Deciding how cold is too cold to ride your horse is ultimately up to you, but there are some things to consider when making this decision. First of all, a horse’s respiratory system is designed to warm and humidify the air that enters the nose before it reaches the lungs. While that does make it seem like a horse can handle cold weather fairly well, taking a horse out riding forces it to work harder and take deeper breaths. This doesn’t allow the air to warm up sufficiently before it reaches the lungs.
Second of all, studies have shown that air colder than 23 degrees Fahrenheit can damage a horse’s lungs. These studies were all performed on horses in their natural environments, so it is possible that horses living in colder regions may be more acclimated to lower temperatures.
Finally, you need to consider how frozen and icy ground can affect a horse. There’s the obvious problem of horses on slippery surfaces, but you also need to think about how hard frozen ground can be. A surface that would be ideal for a horse in warmer weather might be too hard on a horse’s legs if you have them do any heavy work.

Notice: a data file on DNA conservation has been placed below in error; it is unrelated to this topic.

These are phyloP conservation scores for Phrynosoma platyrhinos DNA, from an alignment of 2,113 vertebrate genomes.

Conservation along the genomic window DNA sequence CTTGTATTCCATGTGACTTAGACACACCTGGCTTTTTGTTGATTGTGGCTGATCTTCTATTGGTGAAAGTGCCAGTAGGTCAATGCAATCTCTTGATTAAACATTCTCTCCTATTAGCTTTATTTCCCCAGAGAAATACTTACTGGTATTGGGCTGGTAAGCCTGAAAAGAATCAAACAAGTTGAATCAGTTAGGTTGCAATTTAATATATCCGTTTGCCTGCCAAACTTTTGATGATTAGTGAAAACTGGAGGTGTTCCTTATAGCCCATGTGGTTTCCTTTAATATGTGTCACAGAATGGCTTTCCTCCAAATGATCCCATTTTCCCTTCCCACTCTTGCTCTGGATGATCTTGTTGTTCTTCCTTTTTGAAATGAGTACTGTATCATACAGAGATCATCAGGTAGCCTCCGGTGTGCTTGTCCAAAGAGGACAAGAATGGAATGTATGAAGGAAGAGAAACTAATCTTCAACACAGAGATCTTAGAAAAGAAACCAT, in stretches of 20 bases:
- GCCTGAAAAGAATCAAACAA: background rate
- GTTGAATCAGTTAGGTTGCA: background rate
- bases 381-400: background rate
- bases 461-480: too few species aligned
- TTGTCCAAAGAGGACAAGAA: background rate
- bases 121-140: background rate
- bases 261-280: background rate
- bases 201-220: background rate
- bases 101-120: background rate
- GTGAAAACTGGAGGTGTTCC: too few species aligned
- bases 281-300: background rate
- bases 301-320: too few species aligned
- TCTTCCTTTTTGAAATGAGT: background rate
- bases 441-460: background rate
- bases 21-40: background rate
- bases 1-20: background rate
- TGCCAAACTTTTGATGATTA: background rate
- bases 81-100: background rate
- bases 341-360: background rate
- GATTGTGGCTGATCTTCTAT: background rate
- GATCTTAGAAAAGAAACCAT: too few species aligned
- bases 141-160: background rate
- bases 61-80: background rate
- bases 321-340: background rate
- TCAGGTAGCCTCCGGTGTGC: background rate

Even though you should always take these factors into consideration when deciding whether to take your horse out riding in cold weather, you should ultimately use your best judgment. If you do decide to go riding in the cold, you will need to take more time to let your horse warm up. When it gets particularly cold, spend between 10 and 15 minutes on a walking warm-up before you get to any heavy work. If your horse is older and out of shape, don’t take them out even if you think you’ll be comfortable. All horses have to work harder when the weather gets cold, and it’s unfair to put an out-of-shape horse through something they may not be able to handle.
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